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Re: Verifying that a call goes to a PSAP (Was Re: [Ecrit] Signed LoST ma

Subject: Re: Verifying that a call goes to a PSAP Was Re: [Ecrit] Signed LoST mappings
From: "James M. Polk"
Date: Tue, 31 Jul 2007 13:23:35 -0500

Looking at this example topology



Q#1 - Where is this 200 OK important in your context (for verifying intended destination)?

Q#2 - Why is this important at this point in the topology?

Q#3 - What do you expect the SIP element to do with any indication you are creating here?

Little new can be between Alice and the ESRP, as we're attempting to create a solution with the LEAST amount of changes to SIP --> because the more changes there are, the more complicated the solution is, the less likely it will be implemented right --> which is the goal, right?

The ESRP should be a B2BUA or SBC, so changes behind it towards the PSAP call taker's UA need to highlighted as only being in that part of the topology.

We cannot expect COTS SIP products to do too much, yet I don't believe COTS SIP equipment will be used at the ESRP or between it and the PSAP.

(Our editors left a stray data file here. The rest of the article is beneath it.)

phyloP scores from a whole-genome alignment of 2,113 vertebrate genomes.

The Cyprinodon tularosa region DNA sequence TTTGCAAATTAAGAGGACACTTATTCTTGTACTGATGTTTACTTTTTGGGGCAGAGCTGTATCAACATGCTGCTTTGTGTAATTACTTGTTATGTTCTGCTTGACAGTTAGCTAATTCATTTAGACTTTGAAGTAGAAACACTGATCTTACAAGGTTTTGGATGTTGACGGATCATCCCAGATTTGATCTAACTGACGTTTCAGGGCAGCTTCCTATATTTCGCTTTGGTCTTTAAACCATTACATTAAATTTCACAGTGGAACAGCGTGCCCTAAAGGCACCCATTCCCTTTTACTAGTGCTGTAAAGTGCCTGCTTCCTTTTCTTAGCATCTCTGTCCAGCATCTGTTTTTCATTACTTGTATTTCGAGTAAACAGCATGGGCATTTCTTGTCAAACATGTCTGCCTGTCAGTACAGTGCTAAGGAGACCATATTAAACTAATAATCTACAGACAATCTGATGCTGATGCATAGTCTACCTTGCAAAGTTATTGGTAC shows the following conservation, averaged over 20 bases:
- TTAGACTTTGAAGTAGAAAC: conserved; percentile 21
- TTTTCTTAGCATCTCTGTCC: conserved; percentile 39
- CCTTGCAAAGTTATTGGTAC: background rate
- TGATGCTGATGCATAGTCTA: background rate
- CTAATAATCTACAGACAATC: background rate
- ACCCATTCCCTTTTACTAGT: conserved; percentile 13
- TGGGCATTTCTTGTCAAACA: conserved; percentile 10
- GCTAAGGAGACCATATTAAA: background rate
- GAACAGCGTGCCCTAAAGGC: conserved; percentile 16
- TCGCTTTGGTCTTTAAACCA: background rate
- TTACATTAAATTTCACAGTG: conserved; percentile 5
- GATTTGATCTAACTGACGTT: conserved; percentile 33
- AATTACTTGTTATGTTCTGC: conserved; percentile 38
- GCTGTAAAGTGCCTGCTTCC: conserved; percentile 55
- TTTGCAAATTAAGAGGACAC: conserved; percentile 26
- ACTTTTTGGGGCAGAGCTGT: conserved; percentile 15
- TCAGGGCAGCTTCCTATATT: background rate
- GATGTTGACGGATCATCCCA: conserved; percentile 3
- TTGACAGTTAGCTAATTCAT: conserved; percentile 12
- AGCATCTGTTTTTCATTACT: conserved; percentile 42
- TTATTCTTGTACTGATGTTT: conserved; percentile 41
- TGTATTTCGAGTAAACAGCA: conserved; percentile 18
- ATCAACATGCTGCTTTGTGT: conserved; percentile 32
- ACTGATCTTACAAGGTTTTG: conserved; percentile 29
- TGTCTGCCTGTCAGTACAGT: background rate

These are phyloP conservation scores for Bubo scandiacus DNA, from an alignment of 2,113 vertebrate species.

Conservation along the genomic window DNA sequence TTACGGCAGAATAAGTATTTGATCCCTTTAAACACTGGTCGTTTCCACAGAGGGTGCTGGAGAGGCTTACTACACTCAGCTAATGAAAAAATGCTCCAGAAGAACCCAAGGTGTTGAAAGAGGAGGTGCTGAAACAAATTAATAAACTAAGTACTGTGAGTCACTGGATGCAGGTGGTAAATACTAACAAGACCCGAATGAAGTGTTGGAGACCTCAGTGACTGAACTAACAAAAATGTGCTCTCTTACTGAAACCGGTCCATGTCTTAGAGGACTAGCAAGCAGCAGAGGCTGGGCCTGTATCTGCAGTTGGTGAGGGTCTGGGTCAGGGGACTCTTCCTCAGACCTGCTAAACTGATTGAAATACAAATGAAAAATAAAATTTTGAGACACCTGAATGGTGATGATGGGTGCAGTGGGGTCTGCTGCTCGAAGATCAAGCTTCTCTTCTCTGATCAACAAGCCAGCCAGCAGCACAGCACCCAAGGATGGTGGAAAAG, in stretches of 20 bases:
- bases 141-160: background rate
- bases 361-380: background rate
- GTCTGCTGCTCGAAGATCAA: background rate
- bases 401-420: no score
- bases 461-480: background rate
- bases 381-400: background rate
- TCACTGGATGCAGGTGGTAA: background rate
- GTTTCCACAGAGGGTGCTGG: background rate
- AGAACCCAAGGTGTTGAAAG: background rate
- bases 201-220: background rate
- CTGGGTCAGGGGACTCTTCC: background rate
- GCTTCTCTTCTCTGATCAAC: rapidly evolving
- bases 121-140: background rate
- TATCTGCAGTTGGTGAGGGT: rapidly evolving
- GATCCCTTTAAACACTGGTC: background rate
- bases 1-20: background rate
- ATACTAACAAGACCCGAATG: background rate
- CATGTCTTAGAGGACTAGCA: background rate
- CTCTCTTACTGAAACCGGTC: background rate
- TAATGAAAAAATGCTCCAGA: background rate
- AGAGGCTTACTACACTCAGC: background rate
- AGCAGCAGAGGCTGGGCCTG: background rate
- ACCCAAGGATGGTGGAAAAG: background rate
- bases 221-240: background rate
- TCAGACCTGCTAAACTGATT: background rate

At 01:00 PM 7/31/2007, Matt Lepinski wrote:
I'd like to step back (for a moment) from the discussion of whether there is a way for a third party to verify that a LoST mapping for a Taiwanese PSAP is authentic (or authoritative).

At a high level Richard proposed that the problem of fruad prevention (verifying that a call is actually headed to a PSAP) can be solved more easily if we utilize not just the SIP INVITE but a response to the SIP INVITE. In particular, if we use Connected Identity (if PSAPs have appropriate credentials) or Signed LoST Mappings (if LoST servers have appropriate credentials) or something else (if someone else has appropriate credentials).

Henning provided the following response:

[Richard Barnes:] Note that this level of state (e.g., keeping track of all the messages in an INVITE transaction) is useful for things like accounting and billing as well, so VSPs may be doing it anyway.

[Henning Schulzrinne:] This is not the right forum for this discussions, but if a VSP relies on such capabilities, they are likely to be in (financial) trouble. One of the core assumptions for ECRIT is that we don't mess with SIP call flows or create emergency-specific call flows.
Henning seems to be saying that any mechanism for fraud prevention which relies on a message other than the SIP INVITE is not useful.

Am I interpreting Henning's response correctly?

Do others feel that using messages other than the SIP INVITE is not a useful approach to fraud prevention?

- Matt Lepinski :->

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